Should it turn out (as I have little doubt would be shown to be the case if a Council ever addressed this issue) that the more "lenient" practice of the Slavs (and that now used by most Greeks) is sufficient/correct, I don't think the strict Greek practice should be judged too harshly.  I forget the Canon (my apologies - perhaps someone else here is familiar with it), but I do remember reading one which dealt with the case of infants and others who are thought to be baptized, but it's not certain IF this is the case, or by WHO exactly...according to this canon, they should be baptized, without any scruples on the part of the Priest.  Why?  Because if it turns out they were really baptized already, then no one will be culpable of any sin, since this would be a knowledge beyond what men can know...and obviously, if it turns out this person was never actually baptized, then a great service has been rendered to them.  Keep in mind, as far as I've evern been told, the Orthodox Church doesn't have anything along the lines of "conditional baptism" - this would seem to be the closest I've seen to this in Orthodoxy.

So, if the Greeks honestly did not think that schismatic Latin baptisms were "valid" in the strictest sense, then they cannot be accused of acting rashly or in bad conscience by proceeding to baptize them.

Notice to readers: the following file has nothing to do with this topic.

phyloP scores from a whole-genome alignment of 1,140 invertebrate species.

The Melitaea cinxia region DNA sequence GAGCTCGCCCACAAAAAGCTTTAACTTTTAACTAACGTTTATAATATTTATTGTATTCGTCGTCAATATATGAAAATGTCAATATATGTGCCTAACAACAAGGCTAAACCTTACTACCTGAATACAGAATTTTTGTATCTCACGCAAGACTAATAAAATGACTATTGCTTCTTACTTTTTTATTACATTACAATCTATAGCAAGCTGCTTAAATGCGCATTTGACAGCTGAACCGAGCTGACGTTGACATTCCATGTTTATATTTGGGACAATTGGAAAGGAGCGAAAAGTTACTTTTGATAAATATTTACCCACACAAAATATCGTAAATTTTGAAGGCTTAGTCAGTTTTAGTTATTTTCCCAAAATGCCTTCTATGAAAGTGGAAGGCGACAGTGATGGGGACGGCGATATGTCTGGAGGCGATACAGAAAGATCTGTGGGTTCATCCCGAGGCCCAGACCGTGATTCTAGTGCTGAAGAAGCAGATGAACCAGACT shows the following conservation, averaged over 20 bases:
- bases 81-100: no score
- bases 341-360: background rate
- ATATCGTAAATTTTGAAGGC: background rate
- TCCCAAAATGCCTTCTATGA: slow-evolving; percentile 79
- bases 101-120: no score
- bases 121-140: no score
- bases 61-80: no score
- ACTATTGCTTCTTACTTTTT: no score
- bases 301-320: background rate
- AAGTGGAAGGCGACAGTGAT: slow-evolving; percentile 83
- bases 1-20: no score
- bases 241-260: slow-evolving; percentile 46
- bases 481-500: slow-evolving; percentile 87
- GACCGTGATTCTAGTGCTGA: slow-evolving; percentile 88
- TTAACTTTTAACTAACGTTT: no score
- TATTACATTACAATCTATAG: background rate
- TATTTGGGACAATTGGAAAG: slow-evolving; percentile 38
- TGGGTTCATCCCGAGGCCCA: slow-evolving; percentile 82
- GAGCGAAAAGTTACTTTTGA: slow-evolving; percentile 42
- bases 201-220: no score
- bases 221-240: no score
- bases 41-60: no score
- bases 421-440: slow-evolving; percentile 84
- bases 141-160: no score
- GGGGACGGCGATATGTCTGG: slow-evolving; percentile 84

Seraphim
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« Reply #15 on: December 18, 2003, 12:12:19 PM »

The Chrismation received by Catholics on entering the Orthodox Church is not, at least according to the canons and liturgical prescriptions of the Russian Church, the same Chrismation given along with baptism.  It is a reconciliatory Chrismation, proved by the fact that the prayers are different and this is the same thing done to one previously Chrismated Orthodox who leave the Church and return.  The practice of receiving a convert by this type of Chrismation cannot be seen as a rejection of grace in the Catholic chrismation/confirmation or as an exercise of economy.  

After the Unias began, the Greeks took a hardline approach and at various times required repitition of all Catholic sacraments including baptism, only to rescend then reinstate and again rescend the practice.

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« Reply #16 on: December 18, 2003, 12:27:16 PM »

We spend like 3 weeks on this in canon law class.  Basically we need to distinguish between Greek practice, Russian practice, and American practice*s*.

Greek (St Nikodemus the Hagiorite, et al, in 18th century formula): Trullo canon 95 allows different modes of reception based on ekonomia.  This practically means that all non-Orthodox should be baptised, although Catholics and Protestants can be received by chrismation under ekonomia.